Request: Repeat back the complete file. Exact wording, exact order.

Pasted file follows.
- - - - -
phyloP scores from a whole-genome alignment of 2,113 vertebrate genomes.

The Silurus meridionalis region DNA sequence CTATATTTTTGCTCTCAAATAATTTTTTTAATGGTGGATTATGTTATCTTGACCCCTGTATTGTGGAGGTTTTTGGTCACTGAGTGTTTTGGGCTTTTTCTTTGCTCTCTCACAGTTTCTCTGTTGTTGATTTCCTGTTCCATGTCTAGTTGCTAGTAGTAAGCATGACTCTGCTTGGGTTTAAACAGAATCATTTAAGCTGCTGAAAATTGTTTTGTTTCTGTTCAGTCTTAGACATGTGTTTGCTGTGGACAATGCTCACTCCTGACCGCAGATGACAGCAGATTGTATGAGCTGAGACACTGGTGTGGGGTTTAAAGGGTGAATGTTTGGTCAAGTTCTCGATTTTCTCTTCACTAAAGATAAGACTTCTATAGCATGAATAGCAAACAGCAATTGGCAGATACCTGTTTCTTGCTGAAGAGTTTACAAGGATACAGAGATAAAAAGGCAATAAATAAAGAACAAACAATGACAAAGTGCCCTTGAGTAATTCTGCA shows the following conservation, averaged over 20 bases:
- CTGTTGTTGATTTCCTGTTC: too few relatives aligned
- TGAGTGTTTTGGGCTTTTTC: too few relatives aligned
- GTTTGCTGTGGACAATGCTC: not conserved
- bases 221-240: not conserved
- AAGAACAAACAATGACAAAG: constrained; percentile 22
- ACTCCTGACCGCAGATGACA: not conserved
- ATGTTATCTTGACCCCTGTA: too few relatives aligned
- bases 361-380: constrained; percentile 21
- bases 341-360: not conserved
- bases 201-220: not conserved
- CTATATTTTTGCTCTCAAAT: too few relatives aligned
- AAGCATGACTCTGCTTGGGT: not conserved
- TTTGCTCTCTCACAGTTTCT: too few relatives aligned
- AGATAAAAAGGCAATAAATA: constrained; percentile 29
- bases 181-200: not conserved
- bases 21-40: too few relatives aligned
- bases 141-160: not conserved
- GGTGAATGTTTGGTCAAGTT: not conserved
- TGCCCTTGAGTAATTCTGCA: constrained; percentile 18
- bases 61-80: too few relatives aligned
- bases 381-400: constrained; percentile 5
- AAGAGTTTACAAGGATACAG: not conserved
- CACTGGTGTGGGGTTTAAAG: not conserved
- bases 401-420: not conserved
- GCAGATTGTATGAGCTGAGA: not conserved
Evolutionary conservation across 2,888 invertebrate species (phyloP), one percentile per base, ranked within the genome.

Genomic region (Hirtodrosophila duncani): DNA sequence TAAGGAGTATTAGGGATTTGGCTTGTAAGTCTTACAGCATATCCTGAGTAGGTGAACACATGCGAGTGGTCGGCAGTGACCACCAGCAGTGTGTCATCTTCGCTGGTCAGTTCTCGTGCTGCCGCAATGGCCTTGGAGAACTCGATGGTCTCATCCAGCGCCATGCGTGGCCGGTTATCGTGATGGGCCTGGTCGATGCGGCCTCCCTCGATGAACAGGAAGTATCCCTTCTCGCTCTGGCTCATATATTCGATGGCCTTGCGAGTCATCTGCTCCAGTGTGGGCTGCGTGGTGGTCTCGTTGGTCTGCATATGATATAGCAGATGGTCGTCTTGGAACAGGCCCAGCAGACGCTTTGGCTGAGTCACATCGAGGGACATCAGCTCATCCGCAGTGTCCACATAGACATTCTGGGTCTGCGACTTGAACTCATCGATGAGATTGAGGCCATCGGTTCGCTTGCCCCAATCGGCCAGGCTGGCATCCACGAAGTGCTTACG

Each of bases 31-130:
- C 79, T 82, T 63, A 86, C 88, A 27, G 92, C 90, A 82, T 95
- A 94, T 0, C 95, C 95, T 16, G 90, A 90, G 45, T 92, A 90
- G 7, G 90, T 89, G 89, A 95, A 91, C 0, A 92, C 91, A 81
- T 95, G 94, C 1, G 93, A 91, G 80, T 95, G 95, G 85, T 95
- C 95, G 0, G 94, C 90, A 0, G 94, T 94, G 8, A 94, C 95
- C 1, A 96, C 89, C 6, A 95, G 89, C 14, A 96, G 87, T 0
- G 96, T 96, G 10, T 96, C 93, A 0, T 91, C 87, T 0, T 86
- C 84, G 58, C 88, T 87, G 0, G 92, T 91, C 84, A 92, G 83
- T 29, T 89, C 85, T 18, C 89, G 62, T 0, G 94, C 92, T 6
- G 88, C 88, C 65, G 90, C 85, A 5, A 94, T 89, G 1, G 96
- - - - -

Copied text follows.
phyloP scores from a whole-genome alignment of 2,113 vertebrate genomes.

The Silurus meridionalis region DNA sequence CTATATTTTTGCTCTCAAATAATTTTTTTAATGGTGGATTATGTTATCTTGACCCCTGTATTGTGGAGGTTTTTGGTCACTGAGTGTTTTGGGCTTTTTCTTTGCTCTCTCACAGTTTCTCTGTTGTTGATTTCCTGTTCCATGTCTAGTTGCTAGTAGTAAGCATGACTCTGCTTGGGTTTAAACAGAATCATTTAAGCTGCTGAAAATTGTTTTGTTTCTGTTCAGTCTTAGACATGTGTTTGCTGTGGACAATGCTCACTCCTGACCGCAGATGACAGCAGATTGTATGAGCTGAGACACTGGTGTGGGGTTTAAAGGGTGAATGTTTGGTCAAGTTCTCGATTTTCTCTTCACTAAAGATAAGACTTCTATAGCATGAATAGCAAACAGCAATTGGCAGATACCTGTTTCTTGCTGAAGAGTTTACAAGGATACAGAGATAAAAAGGCAATAAATAAAGAACAAACAATGACAAAGTGCCCTTGAGTAATTCTGCA shows the following conservation, averaged over 20 bases:
- CTGTTGTTGATTTCCTGTTC: too few relatives aligned
- TGAGTGTTTTGGGCTTTTTC: too few relatives aligned
- GTTTGCTGTGGACAATGCTC: not conserved
- bases 221-240: not conserved
- AAGAACAAACAATGACAAAG: constrained; percentile 22
- ACTCCTGACCGCAGATGACA: not conserved
- ATGTTATCTTGACCCCTGTA: too few relatives aligned
- bases 361-380: constrained; percentile 21
- bases 341-360: not conserved
- bases 201-220: not conserved
- CTATATTTTTGCTCTCAAAT: too few relatives aligned
- AAGCATGACTCTGCTTGGGT: not conserved
- TTTGCTCTCTCACAGTTTCT: too few relatives aligned
- AGATAAAAAGGCAATAAATA: constrained; percentile 29
- bases 181-200: not conserved
- bases 21-40: too few relatives aligned
- bases 141-160: not conserved
- GGTGAATGTTTGGTCAAGTT: not conserved
- TGCCCTTGAGTAATTCTGCA: constrained; percentile 18
- bases 61-80: too few relatives aligned
- bases 381-400: constrained; percentile 5
- AAGAGTTTACAAGGATACAG: not conserved
- CACTGGTGTGGGGTTTAAAG: not conserved
- bases 401-420: not conserved
- GCAGATTGTATGAGCTGAGA: not conserved
Evolutionary conservation across 2,888 invertebrate species (phyloP), one percentile per base, ranked within the genome.

Genomic region (Hirtodrosophila duncani): DNA sequence TAAGGAGTATTAGGGATTTGGCTTGTAAGTCTTACAGCATATCCTGAGTAGGTGAACACATGCGAGTGGTCGGCAGTGACCACCAGCAGTGTGTCATCTTCGCTGGTCAGTTCTCGTGCTGCCGCAATGGCCTTGGAGAACTCGATGGTCTCATCCAGCGCCATGCGTGGCCGGTTATCGTGATGGGCCTGGTCGATGCGGCCTCCCTCGATGAACAGGAAGTATCCCTTCTCGCTCTGGCTCATATATTCGATGGCCTTGCGAGTCATCTGCTCCAGTGTGGGCTGCGTGGTGGTCTCGTTGGTCTGCATATGATATAGCAGATGGTCGTCTTGGAACAGGCCCAGCAGACGCTTTGGCTGAGTCACATCGAGGGACATCAGCTCATCCGCAGTGTCCACATAGACATTCTGGGTCTGCGACTTGAACTCATCGATGAGATTGAGGCCATCGGTTCGCTTGCCCCAATCGGCCAGGCTGGCATCCACGAAGTGCTTACG

Each of bases 31-130:
- C 79, T 82, T 63, A 86, C 88, A 27, G 92, C 90, A 82, T 95
- A 94, T 0, C 95, C 95, T 16, G 90, A 90, G 45, T 92, A 90
- G 7, G 90, T 89, G 89, A 95, A 91, C 0, A 92, C 91, A 81
- T 95, G 94, C 1, G 93, A 91, G 80, T 95, G 95, G 85, T 95
- C 95, G 0, G 94, C 90, A 0, G 94, T 94, G 8, A 94, C 95
- C 1, A 96, C 89, C 6, A 95, G 89, C 14, A 96, G 87, T 0
- G 96, T 96, G 10, T 96, C 93, A 0, T 91, C 87, T 0, T 86
- C 84, G 58, C 88, T 87, G 0, G 92, T 91, C 84, A 92, G 83
- T 29, T 89, C 85, T 18, C 89, G 62, T 0, G 94, C 92, T 6
- G 88, C 88, C 65, G 90, C 85, A 5, A 94, T 89, G 1, G 96